Americans in Egypt are outraged at being detained by government officials without just cause or reason.
State Department spokeswoman Victoria Nuland issued the following statement: "We are urging the government of Egypt to lift these restrictions immediately and allow these folks to come home as soon as possible. We are trying to get them free to travel as soon as possible, and we're hopeful that we can resolve this in coming days."
The travel ban issued by prosecutor general, according to sources, has prevented six Americans from returning home. The six people work for non-governmental organizations promoting democracy and civil rights for Egyptians.
The ban comes after harassment directed at the NGOs by Egyptian officials.
Egyptian security forces raided 17 NGO offices on Dec. 29, leading to harsh criticism by the U.S. The State Department condemned the raids and requested that the government "immediately end the harassment of NGO staff, return all property and resolve this issue immediately."
Senator John McCain has also spoken out about the treatment of Americans in Egypt, saying, "I call on the Egyptian government and the Supreme Council of the Armed Forces to cease the harassment and unwarranted investigations of American NGOs operating in Egypt."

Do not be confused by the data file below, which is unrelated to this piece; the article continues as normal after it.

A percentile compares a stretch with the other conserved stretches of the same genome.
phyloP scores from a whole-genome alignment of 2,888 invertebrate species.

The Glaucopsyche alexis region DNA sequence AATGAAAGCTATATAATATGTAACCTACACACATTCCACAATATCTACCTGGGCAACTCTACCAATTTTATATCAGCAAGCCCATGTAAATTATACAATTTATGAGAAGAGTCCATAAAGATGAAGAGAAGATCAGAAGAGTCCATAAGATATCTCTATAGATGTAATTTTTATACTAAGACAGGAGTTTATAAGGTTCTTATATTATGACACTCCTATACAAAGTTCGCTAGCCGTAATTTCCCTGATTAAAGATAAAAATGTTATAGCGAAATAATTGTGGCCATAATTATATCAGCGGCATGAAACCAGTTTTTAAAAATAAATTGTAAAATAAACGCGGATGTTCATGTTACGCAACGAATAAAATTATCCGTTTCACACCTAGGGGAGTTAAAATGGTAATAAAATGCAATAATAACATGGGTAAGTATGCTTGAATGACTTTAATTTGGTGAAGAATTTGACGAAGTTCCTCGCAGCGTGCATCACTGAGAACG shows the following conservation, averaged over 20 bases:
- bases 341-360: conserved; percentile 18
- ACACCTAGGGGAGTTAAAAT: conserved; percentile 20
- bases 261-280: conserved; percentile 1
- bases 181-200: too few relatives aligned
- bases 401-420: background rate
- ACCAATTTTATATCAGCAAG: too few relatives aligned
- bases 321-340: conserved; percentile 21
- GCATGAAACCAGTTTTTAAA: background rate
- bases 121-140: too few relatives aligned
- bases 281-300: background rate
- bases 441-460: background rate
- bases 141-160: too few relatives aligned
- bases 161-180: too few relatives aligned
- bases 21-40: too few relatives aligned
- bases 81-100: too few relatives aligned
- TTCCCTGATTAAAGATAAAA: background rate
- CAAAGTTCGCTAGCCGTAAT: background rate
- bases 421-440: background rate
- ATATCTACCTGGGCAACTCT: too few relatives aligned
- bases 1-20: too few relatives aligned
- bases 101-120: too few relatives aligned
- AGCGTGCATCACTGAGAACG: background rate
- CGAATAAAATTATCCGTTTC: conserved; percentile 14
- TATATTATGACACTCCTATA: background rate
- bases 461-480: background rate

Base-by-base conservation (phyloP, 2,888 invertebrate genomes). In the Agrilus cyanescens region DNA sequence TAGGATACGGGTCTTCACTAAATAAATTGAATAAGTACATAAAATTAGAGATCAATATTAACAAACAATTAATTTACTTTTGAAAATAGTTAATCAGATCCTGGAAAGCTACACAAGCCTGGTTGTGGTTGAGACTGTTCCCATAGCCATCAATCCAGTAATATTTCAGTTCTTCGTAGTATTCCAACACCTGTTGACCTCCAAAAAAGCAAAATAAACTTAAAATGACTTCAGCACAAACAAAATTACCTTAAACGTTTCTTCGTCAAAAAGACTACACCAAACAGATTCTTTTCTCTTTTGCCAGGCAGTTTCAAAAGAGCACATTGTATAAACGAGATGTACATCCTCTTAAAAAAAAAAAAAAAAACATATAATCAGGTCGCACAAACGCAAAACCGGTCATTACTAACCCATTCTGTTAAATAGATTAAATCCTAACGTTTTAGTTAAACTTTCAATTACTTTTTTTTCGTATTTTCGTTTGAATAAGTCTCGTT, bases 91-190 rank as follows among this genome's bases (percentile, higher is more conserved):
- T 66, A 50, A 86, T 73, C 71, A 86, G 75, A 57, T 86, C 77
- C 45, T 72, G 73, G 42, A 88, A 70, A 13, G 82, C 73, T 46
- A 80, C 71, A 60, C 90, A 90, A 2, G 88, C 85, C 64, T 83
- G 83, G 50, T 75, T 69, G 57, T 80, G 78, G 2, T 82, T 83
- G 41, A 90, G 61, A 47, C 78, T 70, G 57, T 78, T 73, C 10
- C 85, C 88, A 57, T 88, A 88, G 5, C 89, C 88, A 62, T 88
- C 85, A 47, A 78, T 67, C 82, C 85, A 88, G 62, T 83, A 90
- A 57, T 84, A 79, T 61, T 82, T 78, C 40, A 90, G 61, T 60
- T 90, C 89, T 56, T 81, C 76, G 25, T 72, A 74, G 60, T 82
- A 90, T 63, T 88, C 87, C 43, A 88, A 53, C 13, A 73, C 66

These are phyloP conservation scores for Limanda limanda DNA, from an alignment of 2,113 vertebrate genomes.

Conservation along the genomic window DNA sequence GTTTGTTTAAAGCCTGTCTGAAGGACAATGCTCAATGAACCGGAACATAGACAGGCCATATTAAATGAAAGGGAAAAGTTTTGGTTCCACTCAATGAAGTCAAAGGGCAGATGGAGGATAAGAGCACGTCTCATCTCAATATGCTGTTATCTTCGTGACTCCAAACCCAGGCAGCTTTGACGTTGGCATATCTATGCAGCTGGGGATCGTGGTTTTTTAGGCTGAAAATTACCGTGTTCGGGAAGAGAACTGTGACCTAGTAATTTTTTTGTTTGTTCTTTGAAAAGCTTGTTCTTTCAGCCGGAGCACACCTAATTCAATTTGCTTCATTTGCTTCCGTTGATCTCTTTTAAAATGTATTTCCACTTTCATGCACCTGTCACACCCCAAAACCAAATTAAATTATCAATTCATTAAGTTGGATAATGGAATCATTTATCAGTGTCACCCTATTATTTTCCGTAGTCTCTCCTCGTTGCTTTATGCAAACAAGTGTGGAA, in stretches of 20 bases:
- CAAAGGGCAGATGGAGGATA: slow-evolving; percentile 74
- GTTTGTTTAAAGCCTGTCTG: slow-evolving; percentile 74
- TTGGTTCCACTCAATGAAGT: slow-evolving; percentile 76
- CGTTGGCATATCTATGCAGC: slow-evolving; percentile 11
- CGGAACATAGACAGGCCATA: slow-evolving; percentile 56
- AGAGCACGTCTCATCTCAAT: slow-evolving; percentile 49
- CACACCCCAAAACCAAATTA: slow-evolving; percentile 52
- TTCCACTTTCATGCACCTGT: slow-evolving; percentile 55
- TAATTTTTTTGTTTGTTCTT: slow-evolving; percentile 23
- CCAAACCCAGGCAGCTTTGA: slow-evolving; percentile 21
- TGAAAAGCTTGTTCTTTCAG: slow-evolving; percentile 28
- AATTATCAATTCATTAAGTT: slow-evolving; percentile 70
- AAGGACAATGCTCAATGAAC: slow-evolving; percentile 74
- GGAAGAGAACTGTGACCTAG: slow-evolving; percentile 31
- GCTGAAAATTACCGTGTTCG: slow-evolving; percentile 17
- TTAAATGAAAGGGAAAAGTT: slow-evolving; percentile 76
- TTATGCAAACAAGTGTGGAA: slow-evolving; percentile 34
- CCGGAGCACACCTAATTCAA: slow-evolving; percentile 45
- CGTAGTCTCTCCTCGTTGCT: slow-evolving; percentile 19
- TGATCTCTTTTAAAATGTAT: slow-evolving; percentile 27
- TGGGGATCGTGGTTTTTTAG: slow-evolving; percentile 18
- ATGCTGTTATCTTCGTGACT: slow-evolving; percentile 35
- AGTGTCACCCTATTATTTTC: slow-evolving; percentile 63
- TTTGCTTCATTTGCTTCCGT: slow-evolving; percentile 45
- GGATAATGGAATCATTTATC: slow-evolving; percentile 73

Many worry that the U.S.'s relationship with Egypt is already frail, though the U.S. supplies Egypt with over $1 billion in aid annually. Political analyst Elijah Zarwan stated, "This will clearly strain an already tense relationship between Egypt military rulers and Washington."
An editorial published in The Washington Post stated, "The officials campaigning against U.S. groups and funding, such as International Cooperation Minister Faiza Aboul Naga … are trying to preserve their own powers by demonizing liberal civil-society groups and the United States."
"There can be no motivation [for the travel ban] except for a desire to control and silence the human rights community," Heba Morayef of the Human Rights Watch in Cairo told reporters.